So I swapped the cells, while destroying the plastic battery shell in the process, and got a battery that worked just like it still had the old cells. Figuring I needed to reprogram the EEPROM on the battery pack, I started removing the glue all over the EEPROM chip to get it in my programmer. I stupidly forgot that I was working on a BATTERY, which meant that it was ALWAYS ON, and poured MEK over it, blowing a fuse.
After getting pissed off and giving up for a few months, today I gave it another go. I got the EEPROM chip out and started taking guesses at how to reprogram it. If I guessed wrong, good thing the fuse was blown so I don't melt anything. I figured out that battery EEPROM contains the capacity info in terms of mAh for a pair of battery cells. I searched for the default 5200 mAh (1450 in hex) and found it. I then raised this to 6800 mAh (1A90 in hex). It was a success! Nominal battery capacity was now 100640 mAh total.
So now I knew I could probably program things right after enough tries. It was now time to get the battery operational again. I bridged the fuse, and the battery came back to life. Sort of. It would charge when off, but not on. It would run, but windows reported no battery drain (infinite energy!?!?!?!?). In short, the battery EEPROM was not being updated at all as the battery state changed. I was under the impression that if Ilet it charge, it would not stop until overvoltage protection kicked in, and if I let it discharge, it would not turn off until the system BIOS detected an undervoltage scenario, which is far below the safe discharge voltage of the battery. I figured for the time I'd just let it be and try to get the EEPROM right.
Next was looking for the wear capacity. This is the capacity left in the battery as it ages. Using hwinfo64, I got the wear level, converted it to hex, and found it in the EEPROM. I then changed it to only 5% wear instead of 74%. I left some wear because I did let the cells sit for a few months, and I was directly soldering to the cells, which isn't really good for them due to the heat from the iron. This was a success. Current charge % correctly dropped as well.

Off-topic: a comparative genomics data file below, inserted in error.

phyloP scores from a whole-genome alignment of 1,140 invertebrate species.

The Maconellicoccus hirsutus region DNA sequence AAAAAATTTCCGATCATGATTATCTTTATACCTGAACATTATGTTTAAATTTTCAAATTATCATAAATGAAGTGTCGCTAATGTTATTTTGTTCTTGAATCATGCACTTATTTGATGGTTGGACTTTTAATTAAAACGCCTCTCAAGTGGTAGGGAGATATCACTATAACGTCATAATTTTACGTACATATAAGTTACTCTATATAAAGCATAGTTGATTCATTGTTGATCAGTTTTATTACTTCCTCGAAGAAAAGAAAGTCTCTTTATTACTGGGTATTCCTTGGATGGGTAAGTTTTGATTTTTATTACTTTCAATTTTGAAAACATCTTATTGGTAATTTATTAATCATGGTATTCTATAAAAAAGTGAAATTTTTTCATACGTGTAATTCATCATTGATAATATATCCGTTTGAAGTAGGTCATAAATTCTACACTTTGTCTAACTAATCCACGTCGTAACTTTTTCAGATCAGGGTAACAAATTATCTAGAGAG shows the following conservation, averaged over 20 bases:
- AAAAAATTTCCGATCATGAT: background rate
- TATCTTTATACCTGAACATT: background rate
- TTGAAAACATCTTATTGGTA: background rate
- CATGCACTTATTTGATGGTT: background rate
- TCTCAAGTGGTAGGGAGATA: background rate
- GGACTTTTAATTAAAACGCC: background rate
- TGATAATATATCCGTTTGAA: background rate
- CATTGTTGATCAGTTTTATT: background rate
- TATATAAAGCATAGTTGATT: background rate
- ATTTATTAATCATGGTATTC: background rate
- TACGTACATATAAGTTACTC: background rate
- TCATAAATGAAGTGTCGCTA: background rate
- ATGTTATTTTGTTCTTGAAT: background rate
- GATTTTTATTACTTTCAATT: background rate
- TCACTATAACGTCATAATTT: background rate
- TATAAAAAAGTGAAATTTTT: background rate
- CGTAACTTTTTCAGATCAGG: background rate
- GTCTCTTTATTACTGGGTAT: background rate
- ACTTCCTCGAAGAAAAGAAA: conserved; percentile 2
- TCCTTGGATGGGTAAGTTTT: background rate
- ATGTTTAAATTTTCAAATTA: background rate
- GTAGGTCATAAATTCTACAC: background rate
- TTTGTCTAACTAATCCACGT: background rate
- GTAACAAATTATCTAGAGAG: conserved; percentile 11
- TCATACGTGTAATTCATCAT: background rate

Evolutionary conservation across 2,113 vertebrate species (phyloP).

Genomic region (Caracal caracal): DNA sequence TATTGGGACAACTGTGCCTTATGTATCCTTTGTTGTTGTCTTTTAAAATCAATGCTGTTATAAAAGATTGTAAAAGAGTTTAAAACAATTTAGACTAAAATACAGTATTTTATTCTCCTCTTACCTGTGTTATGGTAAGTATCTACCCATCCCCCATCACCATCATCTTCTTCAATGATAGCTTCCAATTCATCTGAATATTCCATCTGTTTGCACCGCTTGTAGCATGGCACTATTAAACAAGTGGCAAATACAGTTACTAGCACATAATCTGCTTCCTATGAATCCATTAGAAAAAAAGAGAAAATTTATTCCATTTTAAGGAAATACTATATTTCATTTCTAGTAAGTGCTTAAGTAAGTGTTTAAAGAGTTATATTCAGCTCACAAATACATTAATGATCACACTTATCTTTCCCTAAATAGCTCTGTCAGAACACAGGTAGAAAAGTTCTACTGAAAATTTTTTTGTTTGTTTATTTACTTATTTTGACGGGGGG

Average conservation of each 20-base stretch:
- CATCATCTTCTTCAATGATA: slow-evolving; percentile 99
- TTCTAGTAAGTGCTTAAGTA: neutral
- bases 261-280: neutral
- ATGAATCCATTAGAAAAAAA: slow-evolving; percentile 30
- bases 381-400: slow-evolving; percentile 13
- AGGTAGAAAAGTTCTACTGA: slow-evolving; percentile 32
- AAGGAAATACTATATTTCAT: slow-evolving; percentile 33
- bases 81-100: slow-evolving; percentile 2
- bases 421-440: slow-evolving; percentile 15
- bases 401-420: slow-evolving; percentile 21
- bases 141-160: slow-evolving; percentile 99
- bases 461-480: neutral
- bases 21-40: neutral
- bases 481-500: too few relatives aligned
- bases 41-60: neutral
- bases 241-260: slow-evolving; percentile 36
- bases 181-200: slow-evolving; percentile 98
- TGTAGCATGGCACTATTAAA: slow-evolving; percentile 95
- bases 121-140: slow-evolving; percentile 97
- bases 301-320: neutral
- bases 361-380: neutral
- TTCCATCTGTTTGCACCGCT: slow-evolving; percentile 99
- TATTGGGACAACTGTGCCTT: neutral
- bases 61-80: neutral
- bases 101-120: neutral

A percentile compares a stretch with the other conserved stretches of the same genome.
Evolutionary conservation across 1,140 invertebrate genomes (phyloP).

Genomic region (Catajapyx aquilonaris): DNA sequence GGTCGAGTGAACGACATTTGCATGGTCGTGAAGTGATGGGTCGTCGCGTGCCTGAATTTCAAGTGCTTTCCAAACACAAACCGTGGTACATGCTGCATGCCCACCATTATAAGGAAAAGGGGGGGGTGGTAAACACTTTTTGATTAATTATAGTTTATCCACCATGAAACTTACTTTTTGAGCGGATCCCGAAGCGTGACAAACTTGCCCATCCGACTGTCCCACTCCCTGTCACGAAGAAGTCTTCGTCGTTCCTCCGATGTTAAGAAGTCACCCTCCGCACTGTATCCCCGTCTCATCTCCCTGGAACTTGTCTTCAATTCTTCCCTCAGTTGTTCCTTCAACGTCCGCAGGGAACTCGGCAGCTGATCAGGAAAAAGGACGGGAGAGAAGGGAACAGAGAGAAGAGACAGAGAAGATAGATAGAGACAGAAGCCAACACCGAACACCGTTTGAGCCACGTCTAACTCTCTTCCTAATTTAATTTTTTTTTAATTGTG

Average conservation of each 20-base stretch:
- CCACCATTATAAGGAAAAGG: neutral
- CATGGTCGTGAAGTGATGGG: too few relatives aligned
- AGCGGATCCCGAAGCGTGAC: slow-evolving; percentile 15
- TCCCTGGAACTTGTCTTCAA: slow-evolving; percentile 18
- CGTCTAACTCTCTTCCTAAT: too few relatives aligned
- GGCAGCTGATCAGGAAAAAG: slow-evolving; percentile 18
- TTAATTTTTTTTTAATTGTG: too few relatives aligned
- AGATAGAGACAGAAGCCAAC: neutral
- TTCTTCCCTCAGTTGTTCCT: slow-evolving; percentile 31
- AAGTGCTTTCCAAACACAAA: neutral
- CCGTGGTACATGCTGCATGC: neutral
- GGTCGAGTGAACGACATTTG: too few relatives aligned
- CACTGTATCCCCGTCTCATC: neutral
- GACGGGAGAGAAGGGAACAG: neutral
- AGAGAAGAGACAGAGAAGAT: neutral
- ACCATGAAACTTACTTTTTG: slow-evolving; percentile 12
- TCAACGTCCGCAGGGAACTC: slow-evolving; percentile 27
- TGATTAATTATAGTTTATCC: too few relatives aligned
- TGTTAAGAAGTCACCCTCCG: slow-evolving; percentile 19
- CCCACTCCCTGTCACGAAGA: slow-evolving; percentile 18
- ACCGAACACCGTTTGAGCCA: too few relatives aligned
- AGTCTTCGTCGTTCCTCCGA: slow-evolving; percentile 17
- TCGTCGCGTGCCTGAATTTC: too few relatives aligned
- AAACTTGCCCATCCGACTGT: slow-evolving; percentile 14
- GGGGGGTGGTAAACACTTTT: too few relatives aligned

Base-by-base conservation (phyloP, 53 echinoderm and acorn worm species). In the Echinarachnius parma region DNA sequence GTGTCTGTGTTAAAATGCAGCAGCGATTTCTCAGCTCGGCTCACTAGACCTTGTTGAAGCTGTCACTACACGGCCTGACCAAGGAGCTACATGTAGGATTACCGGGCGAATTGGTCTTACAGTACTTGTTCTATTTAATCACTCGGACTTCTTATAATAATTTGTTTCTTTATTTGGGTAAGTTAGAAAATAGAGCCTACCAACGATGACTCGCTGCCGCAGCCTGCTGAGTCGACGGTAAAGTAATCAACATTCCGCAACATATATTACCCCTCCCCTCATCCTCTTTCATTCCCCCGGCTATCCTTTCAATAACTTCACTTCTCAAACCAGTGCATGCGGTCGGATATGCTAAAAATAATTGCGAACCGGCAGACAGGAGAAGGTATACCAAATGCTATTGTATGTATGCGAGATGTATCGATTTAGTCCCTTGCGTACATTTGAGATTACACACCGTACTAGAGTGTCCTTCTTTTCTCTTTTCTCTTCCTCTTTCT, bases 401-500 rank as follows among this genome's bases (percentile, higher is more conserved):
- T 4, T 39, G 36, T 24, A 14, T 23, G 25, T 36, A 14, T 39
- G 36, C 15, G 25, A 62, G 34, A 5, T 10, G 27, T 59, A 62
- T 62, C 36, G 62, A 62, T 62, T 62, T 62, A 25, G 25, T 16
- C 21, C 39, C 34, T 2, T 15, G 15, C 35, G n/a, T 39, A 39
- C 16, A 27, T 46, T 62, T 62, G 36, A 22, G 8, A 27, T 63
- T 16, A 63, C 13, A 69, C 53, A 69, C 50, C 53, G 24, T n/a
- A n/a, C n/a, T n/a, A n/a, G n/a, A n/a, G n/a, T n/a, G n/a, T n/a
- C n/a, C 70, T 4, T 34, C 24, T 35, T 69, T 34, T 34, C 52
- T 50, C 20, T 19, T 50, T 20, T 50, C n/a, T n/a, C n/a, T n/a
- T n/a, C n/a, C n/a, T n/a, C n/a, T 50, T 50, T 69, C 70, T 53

So now I needed to get the battery charging right. My only option was to rip apart my old, but fully functional P150EM battery. I found that the fuse was actually really weird with 3 prongs, and only 2 prongs were supposed to have 0 resistance. I had soldered all 3 together on the P150HM battery. I switched the EEPROM chips and boards, then hoped it would work and not require me to run and get the fire extinguisher.
It worked! The battery is now charging properly as I type this. It also discharges right too. It looks like the laptop will try to overcharge it a bit since the current charge % was a little low vs reality, but that should just give it a little extra wear, with the charge % being calibrated properly at 100%.
I'm not sure how I'm going to get that back in the shell...
Continue discussion in original thread here.
Samsung's new Galaxy A9, a premium midrange phone with a design of glass and metal will rock a 6-incher FullHD (1080p) AMOLED panel, minimal bezel and 2.74mm width as well as a 4000 mAh battery with fast charging.
The package will include:
A Snapdragon 652 (Quad-core 1.8GHz ARM Cortex A72 + Quad-core 1.2GHz Cortex A53, Adreno 510 GPU) with 3GB of RAM and internal storage of 32GB, expandable with the help of a microSD card. It will come with a 13MP primary camera with a wide f/1.9 aperture and optical image stabilization. On the front there's an 8MP snapper behind an equally bright lens. A fingerprint sensor inside the home button, complete with Samsung Pay support. Wi-Fi a/b/g/n (no ac, though). Bluetooth v4.1 and GPS/Beidou for positioning as well as NFC.
Unfortunately it will come with a Lollipop 5.1 and pricing and availability remain to be detailed.
Source: GSM Arena